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The top Yankees victories of the 2010s

(Photo by Chris McGrath/Getty Images)
(Photo by Chris McGrath/Getty Images) /
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New York Yankees shortstop Derek Jeter (Mandatory Credit: Adam Hunger-USA TODAY Sports) /

4. vs. Tampa Bay Rays (July 9, 2011 @ Yankee Stadium)– A bright and sunny summer afternoon at Yankee Stadium was engulfed by a massive amount of hype. This buzz was reserved once again to the man who was the center of attention for the Yankees for two decades— Derek Jeter. Coming into this game, Jeter was at 2,998 career hits. He was just two hits away from joining one of the most elite clubs in all of sports— the 3,000 hit club. Although it was obvious that Jeter was going to join, there was some added pressure on him to do it at Yankee Stadium in front of the hometown fans.

Jeter and the Yankees would be facing southpaw David Price. In his first at-bat of the day, Jeter, who confessed that he had been feeling some pressure, singled to left field for hit number 2,999. The crowd erupted as Jeter sawed the final number off to reach his quest. Jeter came up for the second time in the bottom of the third inning with the Yanks down 1-0. Everyone in the stadium was on their feet, their cameras and phones out, awaiting history to be made. If Jeter was to get his 3,000th hit on this day, he was going to have to earn it. Price gave Jeter everything he had, but Jeter would prove to be one tough customer.

He fouled off several pitches and eventually ran the count full at 3-2. Then, on the eighth pitch of the at-bat, Price threw a curveball down in the strike zone. Jeter’s eyes lit up and swung away sending the ball high in the air to deep left field. Tampa left fielder Matt Joyce chased aimlessly at the descending balls as it landed deep in the left field bleachers for a home run.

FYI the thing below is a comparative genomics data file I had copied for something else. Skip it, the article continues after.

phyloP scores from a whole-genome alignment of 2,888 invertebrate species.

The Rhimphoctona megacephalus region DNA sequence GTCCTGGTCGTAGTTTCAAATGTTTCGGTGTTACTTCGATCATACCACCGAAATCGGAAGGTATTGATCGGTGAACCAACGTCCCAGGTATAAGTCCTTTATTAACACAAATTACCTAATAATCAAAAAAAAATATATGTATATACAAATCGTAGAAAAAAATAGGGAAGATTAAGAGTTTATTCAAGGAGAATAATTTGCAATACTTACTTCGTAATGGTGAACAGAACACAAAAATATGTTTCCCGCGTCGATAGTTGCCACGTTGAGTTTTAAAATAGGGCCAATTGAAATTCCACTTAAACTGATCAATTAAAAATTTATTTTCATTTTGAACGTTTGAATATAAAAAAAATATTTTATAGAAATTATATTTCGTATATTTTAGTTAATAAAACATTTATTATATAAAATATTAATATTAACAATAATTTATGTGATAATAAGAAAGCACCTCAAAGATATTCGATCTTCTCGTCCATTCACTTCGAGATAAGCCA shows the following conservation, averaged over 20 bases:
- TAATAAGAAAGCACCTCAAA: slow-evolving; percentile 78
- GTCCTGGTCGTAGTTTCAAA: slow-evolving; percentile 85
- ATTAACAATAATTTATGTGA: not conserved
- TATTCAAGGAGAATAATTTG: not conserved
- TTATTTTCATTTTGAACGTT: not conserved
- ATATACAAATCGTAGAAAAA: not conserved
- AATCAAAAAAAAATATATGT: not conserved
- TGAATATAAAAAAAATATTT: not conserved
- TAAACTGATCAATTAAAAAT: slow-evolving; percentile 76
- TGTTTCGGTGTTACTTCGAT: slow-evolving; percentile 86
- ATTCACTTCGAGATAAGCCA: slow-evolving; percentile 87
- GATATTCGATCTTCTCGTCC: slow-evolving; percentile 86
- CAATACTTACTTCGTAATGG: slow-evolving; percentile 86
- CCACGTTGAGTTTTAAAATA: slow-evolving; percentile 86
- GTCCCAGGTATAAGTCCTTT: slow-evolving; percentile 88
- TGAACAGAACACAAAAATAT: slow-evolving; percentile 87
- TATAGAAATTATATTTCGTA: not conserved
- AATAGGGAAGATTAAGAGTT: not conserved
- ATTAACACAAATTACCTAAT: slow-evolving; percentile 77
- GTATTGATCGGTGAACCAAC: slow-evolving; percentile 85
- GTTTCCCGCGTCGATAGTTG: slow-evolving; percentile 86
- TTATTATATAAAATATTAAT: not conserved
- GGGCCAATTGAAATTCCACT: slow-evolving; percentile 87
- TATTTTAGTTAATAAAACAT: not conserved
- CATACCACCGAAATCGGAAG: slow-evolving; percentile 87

Yankee Stadium once again erupted with glee as Jeter rounded the bases. He had become the 28th Major Leaguer to get 3,000 hits, the second man to do it on a home run (the other being Wade Boggs in 1999), and the first Yankee to do so. Jeter was greeted at home plate by his teammates. Jorge Posada was the first to congratulate him and the rest followed suit. Jeter tipped his helmet to the crowd in recognition as he went back into the dugout. Mission accomplished, Jeter had his 3,000th hit in the bag. The only thing that would make the day sweeter is if a victory came along with it.

In his third at-bat in the bottom of the fifth, Jeter laced a double down the left field foul line for his 3,001st career hit. He’d later score the tying run on a single by Curtis Granderson. Jeter came to bat for the fourth time in the bottom of the sixth against a new pitcher, Brandon Gomes. The change of arms did nothing for Tampa as Jeter smacked another single to right field for his fourth hit of the game. The game was tied 4-4 in the bottom of the eighth inning when Jeter stepped up for the fifth time. Eduardo Nunez was on third base for the Yankees, representing the tying run. To cap everything off on this perfect day, Jeter drove him in with a single up the middle, to give the Yankees a 5-4 lead. In the top of the ninth, Mariano Rivera pitched a clean 1-2-3 inning to give the Yankees the win, wrapping up a perfect day for Jeter.

Analysis: Arguably, the most historical regular season game of the 2010s for the Yankees and what a moment it was to see Derek Jeter hit a home run for hit number 3,000. He was never about the long ball, and his 1,000th and 2,000th career hits were infield singles and were not totally “clean.” That’s what made this that much more enjoyable.